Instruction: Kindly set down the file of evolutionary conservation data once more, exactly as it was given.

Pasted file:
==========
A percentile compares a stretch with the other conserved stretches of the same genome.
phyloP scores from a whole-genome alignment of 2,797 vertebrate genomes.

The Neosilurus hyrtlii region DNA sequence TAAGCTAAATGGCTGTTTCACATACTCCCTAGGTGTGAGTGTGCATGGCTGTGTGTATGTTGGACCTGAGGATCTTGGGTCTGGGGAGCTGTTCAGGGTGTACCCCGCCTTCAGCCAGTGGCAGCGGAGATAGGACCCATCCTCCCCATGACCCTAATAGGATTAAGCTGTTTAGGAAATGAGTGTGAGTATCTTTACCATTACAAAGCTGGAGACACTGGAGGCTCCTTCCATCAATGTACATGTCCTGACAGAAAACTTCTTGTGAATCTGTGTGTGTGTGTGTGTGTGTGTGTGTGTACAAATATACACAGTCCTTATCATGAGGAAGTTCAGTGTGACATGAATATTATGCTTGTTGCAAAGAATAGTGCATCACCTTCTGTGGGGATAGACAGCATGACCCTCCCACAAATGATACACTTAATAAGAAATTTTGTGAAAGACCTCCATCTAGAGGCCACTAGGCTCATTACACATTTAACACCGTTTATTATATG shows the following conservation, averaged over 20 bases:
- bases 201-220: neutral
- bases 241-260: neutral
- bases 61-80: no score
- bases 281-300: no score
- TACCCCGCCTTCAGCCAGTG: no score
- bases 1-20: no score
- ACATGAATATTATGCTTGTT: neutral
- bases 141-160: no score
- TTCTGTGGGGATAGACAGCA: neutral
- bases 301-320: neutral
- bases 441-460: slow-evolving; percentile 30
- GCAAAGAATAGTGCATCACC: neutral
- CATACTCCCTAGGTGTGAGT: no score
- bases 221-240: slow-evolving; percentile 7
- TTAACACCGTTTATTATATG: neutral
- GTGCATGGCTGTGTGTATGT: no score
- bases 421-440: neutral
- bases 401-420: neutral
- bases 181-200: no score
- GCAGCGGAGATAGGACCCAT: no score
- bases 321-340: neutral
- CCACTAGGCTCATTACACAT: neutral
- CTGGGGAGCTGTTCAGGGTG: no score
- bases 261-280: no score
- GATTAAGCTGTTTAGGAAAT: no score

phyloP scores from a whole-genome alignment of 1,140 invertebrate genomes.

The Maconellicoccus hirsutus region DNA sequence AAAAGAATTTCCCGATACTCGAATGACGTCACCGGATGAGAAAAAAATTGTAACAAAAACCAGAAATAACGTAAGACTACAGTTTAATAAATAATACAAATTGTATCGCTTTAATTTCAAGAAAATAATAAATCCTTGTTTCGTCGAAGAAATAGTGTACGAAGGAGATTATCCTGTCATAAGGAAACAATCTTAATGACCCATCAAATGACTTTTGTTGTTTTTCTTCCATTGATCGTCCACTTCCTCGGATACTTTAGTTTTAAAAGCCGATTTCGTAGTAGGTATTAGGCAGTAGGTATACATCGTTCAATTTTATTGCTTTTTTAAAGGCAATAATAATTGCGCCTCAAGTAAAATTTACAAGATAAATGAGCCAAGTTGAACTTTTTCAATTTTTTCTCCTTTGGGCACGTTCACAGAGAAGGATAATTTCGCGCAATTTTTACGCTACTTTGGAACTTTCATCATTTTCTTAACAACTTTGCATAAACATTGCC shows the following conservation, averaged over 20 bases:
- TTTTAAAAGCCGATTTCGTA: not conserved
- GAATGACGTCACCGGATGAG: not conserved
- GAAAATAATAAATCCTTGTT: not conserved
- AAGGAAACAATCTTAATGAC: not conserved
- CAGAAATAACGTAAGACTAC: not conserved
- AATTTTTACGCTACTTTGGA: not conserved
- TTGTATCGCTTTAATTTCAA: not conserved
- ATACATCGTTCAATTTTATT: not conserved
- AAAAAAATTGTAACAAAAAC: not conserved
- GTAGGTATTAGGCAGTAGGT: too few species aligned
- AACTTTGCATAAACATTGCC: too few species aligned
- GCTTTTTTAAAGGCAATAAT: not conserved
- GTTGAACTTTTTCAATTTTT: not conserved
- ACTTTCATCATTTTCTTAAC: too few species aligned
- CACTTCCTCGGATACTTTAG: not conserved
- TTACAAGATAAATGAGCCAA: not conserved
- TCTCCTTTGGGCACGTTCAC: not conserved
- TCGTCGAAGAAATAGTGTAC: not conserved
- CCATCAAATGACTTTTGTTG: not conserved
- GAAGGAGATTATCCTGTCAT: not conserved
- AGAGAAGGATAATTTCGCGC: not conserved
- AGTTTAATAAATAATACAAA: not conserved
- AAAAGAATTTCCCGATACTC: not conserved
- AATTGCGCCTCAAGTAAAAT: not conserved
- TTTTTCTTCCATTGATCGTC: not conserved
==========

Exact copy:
A percentile compares a stretch with the other conserved stretches of the same genome.
phyloP scores from a whole-genome alignment of 2,797 vertebrate genomes.

The Neosilurus hyrtlii region DNA sequence TAAGCTAAATGGCTGTTTCACATACTCCCTAGGTGTGAGTGTGCATGGCTGTGTGTATGTTGGACCTGAGGATCTTGGGTCTGGGGAGCTGTTCAGGGTGTACCCCGCCTTCAGCCAGTGGCAGCGGAGATAGGACCCATCCTCCCCATGACCCTAATAGGATTAAGCTGTTTAGGAAATGAGTGTGAGTATCTTTACCATTACAAAGCTGGAGACACTGGAGGCTCCTTCCATCAATGTACATGTCCTGACAGAAAACTTCTTGTGAATCTGTGTGTGTGTGTGTGTGTGTGTGTGTGTACAAATATACACAGTCCTTATCATGAGGAAGTTCAGTGTGACATGAATATTATGCTTGTTGCAAAGAATAGTGCATCACCTTCTGTGGGGATAGACAGCATGACCCTCCCACAAATGATACACTTAATAAGAAATTTTGTGAAAGACCTCCATCTAGAGGCCACTAGGCTCATTACACATTTAACACCGTTTATTATATG shows the following conservation, averaged over 20 bases:
- bases 201-220: neutral
- bases 241-260: neutral
- bases 61-80: no score
- bases 281-300: no score
- TACCCCGCCTTCAGCCAGTG: no score
- bases 1-20: no score
- ACATGAATATTATGCTTGTT: neutral
- bases 141-160: no score
- TTCTGTGGGGATAGACAGCA: neutral
- bases 301-320: neutral
- bases 441-460: slow-evolving; percentile 30
- GCAAAGAATAGTGCATCACC: neutral
- CATACTCCCTAGGTGTGAGT: no score
- bases 221-240: slow-evolving; percentile 7
- TTAACACCGTTTATTATATG: neutral
- GTGCATGGCTGTGTGTATGT: no score
- bases 421-440: neutral
- bases 401-420: neutral
- bases 181-200: no score
- GCAGCGGAGATAGGACCCAT: no score
- bases 321-340: neutral
- CCACTAGGCTCATTACACAT: neutral
- CTGGGGAGCTGTTCAGGGTG: no score
- bases 261-280: no score
- GATTAAGCTGTTTAGGAAAT: no score

phyloP scores from a whole-genome alignment of 1,140 invertebrate genomes.

The Maconellicoccus hirsutus region DNA sequence AAAAGAATTTCCCGATACTCGAATGACGTCACCGGATGAGAAAAAAATTGTAACAAAAACCAGAAATAACGTAAGACTACAGTTTAATAAATAATACAAATTGTATCGCTTTAATTTCAAGAAAATAATAAATCCTTGTTTCGTCGAAGAAATAGTGTACGAAGGAGATTATCCTGTCATAAGGAAACAATCTTAATGACCCATCAAATGACTTTTGTTGTTTTTCTTCCATTGATCGTCCACTTCCTCGGATACTTTAGTTTTAAAAGCCGATTTCGTAGTAGGTATTAGGCAGTAGGTATACATCGTTCAATTTTATTGCTTTTTTAAAGGCAATAATAATTGCGCCTCAAGTAAAATTTACAAGATAAATGAGCCAAGTTGAACTTTTTCAATTTTTTCTCCTTTGGGCACGTTCACAGAGAAGGATAATTTCGCGCAATTTTTACGCTACTTTGGAACTTTCATCATTTTCTTAACAACTTTGCATAAACATTGCC shows the following conservation, averaged over 20 bases:
- TTTTAAAAGCCGATTTCGTA: not conserved
- GAATGACGTCACCGGATGAG: not conserved
- GAAAATAATAAATCCTTGTT: not conserved
- AAGGAAACAATCTTAATGAC: not conserved
- CAGAAATAACGTAAGACTAC: not conserved
- AATTTTTACGCTACTTTGGA: not conserved
- TTGTATCGCTTTAATTTCAA: not conserved
- ATACATCGTTCAATTTTATT: not conserved
- AAAAAAATTGTAACAAAAAC: not conserved
- GTAGGTATTAGGCAGTAGGT: too few species aligned
- AACTTTGCATAAACATTGCC: too few species aligned
- GCTTTTTTAAAGGCAATAAT: not conserved
- GTTGAACTTTTTCAATTTTT: not conserved
- ACTTTCATCATTTTCTTAAC: too few species aligned
- CACTTCCTCGGATACTTTAG: not conserved
- TTACAAGATAAATGAGCCAA: not conserved
- TCTCCTTTGGGCACGTTCAC: not conserved
- TCGTCGAAGAAATAGTGTAC: not conserved
- CCATCAAATGACTTTTGTTG: not conserved
- GAAGGAGATTATCCTGTCAT: not conserved
- AGAGAAGGATAATTTCGCGC: not conserved
- AGTTTAATAAATAATACAAA: not conserved
- AAAAGAATTTCCCGATACTC: not conserved
- AATTGCGCCTCAAGTAAAAT: not conserved
- TTTTTCTTCCATTGATCGTC: not conserved